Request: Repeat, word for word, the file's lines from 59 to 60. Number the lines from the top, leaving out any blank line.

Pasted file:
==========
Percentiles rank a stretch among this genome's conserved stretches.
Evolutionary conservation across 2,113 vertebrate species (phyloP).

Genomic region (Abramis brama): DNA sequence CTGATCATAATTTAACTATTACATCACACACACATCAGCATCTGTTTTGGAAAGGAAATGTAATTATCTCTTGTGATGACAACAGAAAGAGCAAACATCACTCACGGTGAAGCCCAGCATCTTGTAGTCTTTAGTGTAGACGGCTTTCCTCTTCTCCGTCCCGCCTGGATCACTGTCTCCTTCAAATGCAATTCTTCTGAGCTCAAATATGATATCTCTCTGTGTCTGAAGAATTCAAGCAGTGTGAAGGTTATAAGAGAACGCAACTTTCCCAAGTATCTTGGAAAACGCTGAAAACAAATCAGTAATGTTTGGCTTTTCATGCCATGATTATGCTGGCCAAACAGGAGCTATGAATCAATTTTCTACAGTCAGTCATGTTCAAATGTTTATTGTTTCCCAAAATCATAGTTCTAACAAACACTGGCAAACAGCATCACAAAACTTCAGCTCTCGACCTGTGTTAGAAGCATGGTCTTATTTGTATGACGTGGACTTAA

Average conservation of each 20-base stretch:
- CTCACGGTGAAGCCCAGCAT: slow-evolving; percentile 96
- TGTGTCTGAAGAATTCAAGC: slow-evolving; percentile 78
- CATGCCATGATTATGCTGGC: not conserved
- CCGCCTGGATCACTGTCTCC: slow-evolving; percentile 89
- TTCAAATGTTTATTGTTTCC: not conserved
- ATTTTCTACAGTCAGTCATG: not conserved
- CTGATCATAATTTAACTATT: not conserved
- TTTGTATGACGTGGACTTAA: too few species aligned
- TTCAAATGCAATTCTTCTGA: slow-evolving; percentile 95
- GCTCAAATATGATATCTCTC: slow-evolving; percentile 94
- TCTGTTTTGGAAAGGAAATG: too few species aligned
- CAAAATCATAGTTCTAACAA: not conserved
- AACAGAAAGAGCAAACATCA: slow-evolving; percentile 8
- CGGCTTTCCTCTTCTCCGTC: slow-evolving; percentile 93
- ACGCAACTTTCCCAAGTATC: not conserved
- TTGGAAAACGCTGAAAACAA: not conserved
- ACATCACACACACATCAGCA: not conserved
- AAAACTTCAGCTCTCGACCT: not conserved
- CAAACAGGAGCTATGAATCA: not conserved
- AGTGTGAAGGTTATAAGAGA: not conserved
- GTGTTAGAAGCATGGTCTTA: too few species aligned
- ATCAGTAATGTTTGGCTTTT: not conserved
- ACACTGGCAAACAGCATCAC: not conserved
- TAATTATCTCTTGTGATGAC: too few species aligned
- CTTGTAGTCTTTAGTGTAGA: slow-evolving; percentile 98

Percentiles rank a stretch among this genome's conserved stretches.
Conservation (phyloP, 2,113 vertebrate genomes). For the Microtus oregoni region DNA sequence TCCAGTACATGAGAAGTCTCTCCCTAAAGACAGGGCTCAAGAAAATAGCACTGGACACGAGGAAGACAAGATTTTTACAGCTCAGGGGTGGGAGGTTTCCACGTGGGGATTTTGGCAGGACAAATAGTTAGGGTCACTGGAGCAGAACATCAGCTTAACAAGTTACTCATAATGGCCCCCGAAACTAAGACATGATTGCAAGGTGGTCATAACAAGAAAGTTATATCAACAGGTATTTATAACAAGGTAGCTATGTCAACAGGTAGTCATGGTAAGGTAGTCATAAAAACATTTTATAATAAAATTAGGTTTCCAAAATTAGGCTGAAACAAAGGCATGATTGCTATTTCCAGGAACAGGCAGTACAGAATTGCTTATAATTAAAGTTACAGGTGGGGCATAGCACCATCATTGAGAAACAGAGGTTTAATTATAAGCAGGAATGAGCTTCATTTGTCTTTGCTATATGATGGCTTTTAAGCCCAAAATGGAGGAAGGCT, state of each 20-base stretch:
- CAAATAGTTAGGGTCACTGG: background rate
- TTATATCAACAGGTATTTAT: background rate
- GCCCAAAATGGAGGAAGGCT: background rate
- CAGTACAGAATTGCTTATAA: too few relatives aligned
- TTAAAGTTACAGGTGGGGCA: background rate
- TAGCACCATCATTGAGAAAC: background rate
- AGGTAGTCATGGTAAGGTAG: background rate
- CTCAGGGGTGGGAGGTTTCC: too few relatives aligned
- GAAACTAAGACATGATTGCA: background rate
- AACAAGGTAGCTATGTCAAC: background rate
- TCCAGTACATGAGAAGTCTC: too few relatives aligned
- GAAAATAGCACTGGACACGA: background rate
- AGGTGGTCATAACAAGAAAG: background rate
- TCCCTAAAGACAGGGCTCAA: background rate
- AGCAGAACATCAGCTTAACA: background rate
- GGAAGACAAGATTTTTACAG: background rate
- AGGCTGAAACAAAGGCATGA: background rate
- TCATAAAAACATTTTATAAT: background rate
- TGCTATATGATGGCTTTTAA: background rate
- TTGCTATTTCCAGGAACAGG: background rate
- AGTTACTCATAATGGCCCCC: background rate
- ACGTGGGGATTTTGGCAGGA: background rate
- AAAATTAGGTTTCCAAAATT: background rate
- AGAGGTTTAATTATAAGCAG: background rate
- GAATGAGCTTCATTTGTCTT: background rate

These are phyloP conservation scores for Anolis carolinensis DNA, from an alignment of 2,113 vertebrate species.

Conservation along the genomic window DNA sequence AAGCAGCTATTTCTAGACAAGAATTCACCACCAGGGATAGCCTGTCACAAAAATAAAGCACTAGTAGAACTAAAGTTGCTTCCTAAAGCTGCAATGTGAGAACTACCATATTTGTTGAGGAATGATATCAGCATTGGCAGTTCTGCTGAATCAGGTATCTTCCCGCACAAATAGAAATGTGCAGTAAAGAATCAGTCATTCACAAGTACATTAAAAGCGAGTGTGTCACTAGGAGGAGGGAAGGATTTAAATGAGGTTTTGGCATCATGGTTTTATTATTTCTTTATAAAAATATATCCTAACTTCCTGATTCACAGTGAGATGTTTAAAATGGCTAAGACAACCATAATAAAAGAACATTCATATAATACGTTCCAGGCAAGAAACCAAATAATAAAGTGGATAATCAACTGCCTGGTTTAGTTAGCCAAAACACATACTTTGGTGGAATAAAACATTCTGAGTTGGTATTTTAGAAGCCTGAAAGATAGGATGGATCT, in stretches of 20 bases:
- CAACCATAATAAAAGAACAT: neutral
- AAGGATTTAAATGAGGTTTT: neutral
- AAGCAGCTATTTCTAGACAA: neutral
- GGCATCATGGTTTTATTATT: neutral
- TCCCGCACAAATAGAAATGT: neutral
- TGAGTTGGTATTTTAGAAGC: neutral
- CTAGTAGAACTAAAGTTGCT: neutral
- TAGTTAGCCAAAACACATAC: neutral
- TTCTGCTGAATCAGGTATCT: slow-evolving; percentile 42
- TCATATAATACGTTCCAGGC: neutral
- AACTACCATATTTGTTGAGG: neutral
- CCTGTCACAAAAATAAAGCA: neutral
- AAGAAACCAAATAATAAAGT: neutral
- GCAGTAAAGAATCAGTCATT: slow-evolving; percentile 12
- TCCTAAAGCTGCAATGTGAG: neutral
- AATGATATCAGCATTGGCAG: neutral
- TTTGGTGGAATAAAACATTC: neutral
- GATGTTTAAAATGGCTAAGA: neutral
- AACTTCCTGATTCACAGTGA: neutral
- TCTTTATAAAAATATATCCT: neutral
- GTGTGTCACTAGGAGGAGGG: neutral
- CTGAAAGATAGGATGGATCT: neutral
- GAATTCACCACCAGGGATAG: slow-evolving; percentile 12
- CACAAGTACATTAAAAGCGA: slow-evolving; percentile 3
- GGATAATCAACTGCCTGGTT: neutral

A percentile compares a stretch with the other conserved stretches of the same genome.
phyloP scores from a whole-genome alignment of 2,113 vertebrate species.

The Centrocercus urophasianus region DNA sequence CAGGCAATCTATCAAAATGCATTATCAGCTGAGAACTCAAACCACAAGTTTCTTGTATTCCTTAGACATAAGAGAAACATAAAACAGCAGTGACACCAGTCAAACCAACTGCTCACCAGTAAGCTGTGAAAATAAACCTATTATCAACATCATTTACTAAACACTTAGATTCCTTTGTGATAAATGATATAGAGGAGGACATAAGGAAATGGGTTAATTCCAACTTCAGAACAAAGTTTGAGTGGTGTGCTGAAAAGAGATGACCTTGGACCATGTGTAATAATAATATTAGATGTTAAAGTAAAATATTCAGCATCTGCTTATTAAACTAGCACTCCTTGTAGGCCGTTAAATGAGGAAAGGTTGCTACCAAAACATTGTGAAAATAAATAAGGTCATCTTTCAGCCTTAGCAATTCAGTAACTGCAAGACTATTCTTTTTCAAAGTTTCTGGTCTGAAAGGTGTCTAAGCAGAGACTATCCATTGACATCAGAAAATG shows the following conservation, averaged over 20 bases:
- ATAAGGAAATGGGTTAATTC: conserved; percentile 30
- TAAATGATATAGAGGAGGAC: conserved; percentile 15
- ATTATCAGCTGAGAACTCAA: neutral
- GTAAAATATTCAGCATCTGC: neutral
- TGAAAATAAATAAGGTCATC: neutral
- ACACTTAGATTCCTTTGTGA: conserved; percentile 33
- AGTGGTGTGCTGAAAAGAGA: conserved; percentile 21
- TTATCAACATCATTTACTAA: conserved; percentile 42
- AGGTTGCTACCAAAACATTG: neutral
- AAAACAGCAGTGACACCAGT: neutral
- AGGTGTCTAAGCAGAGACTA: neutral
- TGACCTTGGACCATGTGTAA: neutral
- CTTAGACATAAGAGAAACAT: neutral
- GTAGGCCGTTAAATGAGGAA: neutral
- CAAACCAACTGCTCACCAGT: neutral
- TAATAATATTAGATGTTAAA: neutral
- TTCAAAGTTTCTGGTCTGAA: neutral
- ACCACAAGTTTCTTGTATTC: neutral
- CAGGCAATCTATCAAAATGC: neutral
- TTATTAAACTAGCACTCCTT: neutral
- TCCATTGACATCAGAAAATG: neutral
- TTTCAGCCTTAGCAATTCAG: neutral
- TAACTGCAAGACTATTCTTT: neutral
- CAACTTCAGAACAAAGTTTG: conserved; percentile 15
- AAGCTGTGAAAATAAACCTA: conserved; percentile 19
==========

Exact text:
- CAACCATAATAAAAGAACAT: neutral
- AAGGATTTAAATGAGGTTTT: neutral